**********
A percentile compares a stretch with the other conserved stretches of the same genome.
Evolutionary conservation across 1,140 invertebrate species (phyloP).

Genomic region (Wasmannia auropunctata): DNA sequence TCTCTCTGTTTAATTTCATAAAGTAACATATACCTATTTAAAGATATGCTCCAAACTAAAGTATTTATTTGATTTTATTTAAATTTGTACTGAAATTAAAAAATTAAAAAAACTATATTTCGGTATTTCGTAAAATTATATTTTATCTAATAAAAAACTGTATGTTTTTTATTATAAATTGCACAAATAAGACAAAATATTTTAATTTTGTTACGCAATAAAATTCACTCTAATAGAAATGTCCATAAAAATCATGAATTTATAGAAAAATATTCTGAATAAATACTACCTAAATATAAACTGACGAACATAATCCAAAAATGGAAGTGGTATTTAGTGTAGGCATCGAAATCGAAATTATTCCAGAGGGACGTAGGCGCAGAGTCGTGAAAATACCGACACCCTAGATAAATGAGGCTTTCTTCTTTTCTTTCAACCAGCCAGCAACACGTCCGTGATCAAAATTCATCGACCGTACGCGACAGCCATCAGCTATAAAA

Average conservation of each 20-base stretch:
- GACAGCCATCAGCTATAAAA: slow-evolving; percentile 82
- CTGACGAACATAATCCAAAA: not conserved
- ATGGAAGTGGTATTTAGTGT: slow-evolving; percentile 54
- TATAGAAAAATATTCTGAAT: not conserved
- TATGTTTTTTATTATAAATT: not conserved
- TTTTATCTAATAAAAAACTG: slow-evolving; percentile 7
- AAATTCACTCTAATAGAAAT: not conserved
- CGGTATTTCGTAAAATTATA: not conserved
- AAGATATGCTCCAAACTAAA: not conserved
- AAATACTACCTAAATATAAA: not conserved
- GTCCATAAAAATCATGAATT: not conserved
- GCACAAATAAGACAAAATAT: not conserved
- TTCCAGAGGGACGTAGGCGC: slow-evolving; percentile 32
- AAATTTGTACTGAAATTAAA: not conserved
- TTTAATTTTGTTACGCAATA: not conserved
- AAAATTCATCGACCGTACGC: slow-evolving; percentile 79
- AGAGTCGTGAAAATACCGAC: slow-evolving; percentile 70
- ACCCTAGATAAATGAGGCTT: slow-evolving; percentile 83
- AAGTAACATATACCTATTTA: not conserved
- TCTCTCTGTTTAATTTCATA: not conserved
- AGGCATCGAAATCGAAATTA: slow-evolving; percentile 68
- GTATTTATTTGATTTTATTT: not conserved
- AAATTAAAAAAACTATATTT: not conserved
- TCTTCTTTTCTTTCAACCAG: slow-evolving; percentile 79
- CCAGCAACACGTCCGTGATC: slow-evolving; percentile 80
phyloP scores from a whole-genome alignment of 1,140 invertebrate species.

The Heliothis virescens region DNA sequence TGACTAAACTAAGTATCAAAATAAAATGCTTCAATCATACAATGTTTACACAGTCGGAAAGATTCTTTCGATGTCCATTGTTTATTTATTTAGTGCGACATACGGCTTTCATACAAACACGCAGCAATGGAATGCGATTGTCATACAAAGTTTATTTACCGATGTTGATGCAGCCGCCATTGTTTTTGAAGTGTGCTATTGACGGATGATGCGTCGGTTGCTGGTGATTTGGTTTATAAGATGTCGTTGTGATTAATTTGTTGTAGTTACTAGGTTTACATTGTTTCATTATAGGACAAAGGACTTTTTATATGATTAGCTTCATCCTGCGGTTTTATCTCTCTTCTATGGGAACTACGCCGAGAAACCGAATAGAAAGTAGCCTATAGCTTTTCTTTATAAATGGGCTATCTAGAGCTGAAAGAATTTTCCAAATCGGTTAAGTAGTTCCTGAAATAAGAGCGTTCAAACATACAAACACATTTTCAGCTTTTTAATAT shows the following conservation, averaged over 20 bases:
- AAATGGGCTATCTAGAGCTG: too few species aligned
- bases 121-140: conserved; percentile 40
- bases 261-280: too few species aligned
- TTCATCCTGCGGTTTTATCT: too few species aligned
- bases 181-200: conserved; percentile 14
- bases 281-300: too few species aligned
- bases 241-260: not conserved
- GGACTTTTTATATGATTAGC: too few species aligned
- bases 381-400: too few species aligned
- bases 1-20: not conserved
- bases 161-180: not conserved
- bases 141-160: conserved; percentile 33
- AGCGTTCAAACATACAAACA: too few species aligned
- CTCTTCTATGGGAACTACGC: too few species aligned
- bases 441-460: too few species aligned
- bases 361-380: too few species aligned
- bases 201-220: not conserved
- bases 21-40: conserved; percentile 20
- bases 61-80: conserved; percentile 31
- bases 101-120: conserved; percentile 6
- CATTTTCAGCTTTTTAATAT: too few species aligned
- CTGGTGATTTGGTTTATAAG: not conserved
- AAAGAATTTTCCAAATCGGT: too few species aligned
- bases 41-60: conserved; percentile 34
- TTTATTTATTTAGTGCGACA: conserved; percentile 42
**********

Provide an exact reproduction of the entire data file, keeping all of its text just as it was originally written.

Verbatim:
A percentile compares a stretch with the other conserved stretches of the same genome.
Evolutionary conservation across 1,140 invertebrate species (phyloP).

Genomic region (Wasmannia auropunctata): DNA sequence TCTCTCTGTTTAATTTCATAAAGTAACATATACCTATTTAAAGATATGCTCCAAACTAAAGTATTTATTTGATTTTATTTAAATTTGTACTGAAATTAAAAAATTAAAAAAACTATATTTCGGTATTTCGTAAAATTATATTTTATCTAATAAAAAACTGTATGTTTTTTATTATAAATTGCACAAATAAGACAAAATATTTTAATTTTGTTACGCAATAAAATTCACTCTAATAGAAATGTCCATAAAAATCATGAATTTATAGAAAAATATTCTGAATAAATACTACCTAAATATAAACTGACGAACATAATCCAAAAATGGAAGTGGTATTTAGTGTAGGCATCGAAATCGAAATTATTCCAGAGGGACGTAGGCGCAGAGTCGTGAAAATACCGACACCCTAGATAAATGAGGCTTTCTTCTTTTCTTTCAACCAGCCAGCAACACGTCCGTGATCAAAATTCATCGACCGTACGCGACAGCCATCAGCTATAAAA

Average conservation of each 20-base stretch:
- GACAGCCATCAGCTATAAAA: slow-evolving; percentile 82
- CTGACGAACATAATCCAAAA: not conserved
- ATGGAAGTGGTATTTAGTGT: slow-evolving; percentile 54
- TATAGAAAAATATTCTGAAT: not conserved
- TATGTTTTTTATTATAAATT: not conserved
- TTTTATCTAATAAAAAACTG: slow-evolving; percentile 7
- AAATTCACTCTAATAGAAAT: not conserved
- CGGTATTTCGTAAAATTATA: not conserved
- AAGATATGCTCCAAACTAAA: not conserved
- AAATACTACCTAAATATAAA: not conserved
- GTCCATAAAAATCATGAATT: not conserved
- GCACAAATAAGACAAAATAT: not conserved
- TTCCAGAGGGACGTAGGCGC: slow-evolving; percentile 32
- AAATTTGTACTGAAATTAAA: not conserved
- TTTAATTTTGTTACGCAATA: not conserved
- AAAATTCATCGACCGTACGC: slow-evolving; percentile 79
- AGAGTCGTGAAAATACCGAC: slow-evolving; percentile 70
- ACCCTAGATAAATGAGGCTT: slow-evolving; percentile 83
- AAGTAACATATACCTATTTA: not conserved
- TCTCTCTGTTTAATTTCATA: not conserved
- AGGCATCGAAATCGAAATTA: slow-evolving; percentile 68
- GTATTTATTTGATTTTATTT: not conserved
- AAATTAAAAAAACTATATTT: not conserved
- TCTTCTTTTCTTTCAACCAG: slow-evolving; percentile 79
- CCAGCAACACGTCCGTGATC: slow-evolving; percentile 80
phyloP scores from a whole-genome alignment of 1,140 invertebrate species.

The Heliothis virescens region DNA sequence TGACTAAACTAAGTATCAAAATAAAATGCTTCAATCATACAATGTTTACACAGTCGGAAAGATTCTTTCGATGTCCATTGTTTATTTATTTAGTGCGACATACGGCTTTCATACAAACACGCAGCAATGGAATGCGATTGTCATACAAAGTTTATTTACCGATGTTGATGCAGCCGCCATTGTTTTTGAAGTGTGCTATTGACGGATGATGCGTCGGTTGCTGGTGATTTGGTTTATAAGATGTCGTTGTGATTAATTTGTTGTAGTTACTAGGTTTACATTGTTTCATTATAGGACAAAGGACTTTTTATATGATTAGCTTCATCCTGCGGTTTTATCTCTCTTCTATGGGAACTACGCCGAGAAACCGAATAGAAAGTAGCCTATAGCTTTTCTTTATAAATGGGCTATCTAGAGCTGAAAGAATTTTCCAAATCGGTTAAGTAGTTCCTGAAATAAGAGCGTTCAAACATACAAACACATTTTCAGCTTTTTAATAT shows the following conservation, averaged over 20 bases:
- AAATGGGCTATCTAGAGCTG: too few species aligned
- bases 121-140: conserved; percentile 40
- bases 261-280: too few species aligned
- TTCATCCTGCGGTTTTATCT: too few species aligned
- bases 181-200: conserved; percentile 14
- bases 281-300: too few species aligned
- bases 241-260: not conserved
- GGACTTTTTATATGATTAGC: too few species aligned
- bases 381-400: too few species aligned
- bases 1-20: not conserved
- bases 161-180: not conserved
- bases 141-160: conserved; percentile 33
- AGCGTTCAAACATACAAACA: too few species aligned
- CTCTTCTATGGGAACTACGC: too few species aligned
- bases 441-460: too few species aligned
- bases 361-380: too few species aligned
- bases 201-220: not conserved
- bases 21-40: conserved; percentile 20
- bases 61-80: conserved; percentile 31
- bases 101-120: conserved; percentile 6
- CATTTTCAGCTTTTTAATAT: too few species aligned
- CTGGTGATTTGGTTTATAAG: not conserved
- AAAGAATTTTCCAAATCGGT: too few species aligned
- bases 41-60: conserved; percentile 34
- TTTATTTATTTAGTGCGACA: conserved; percentile 42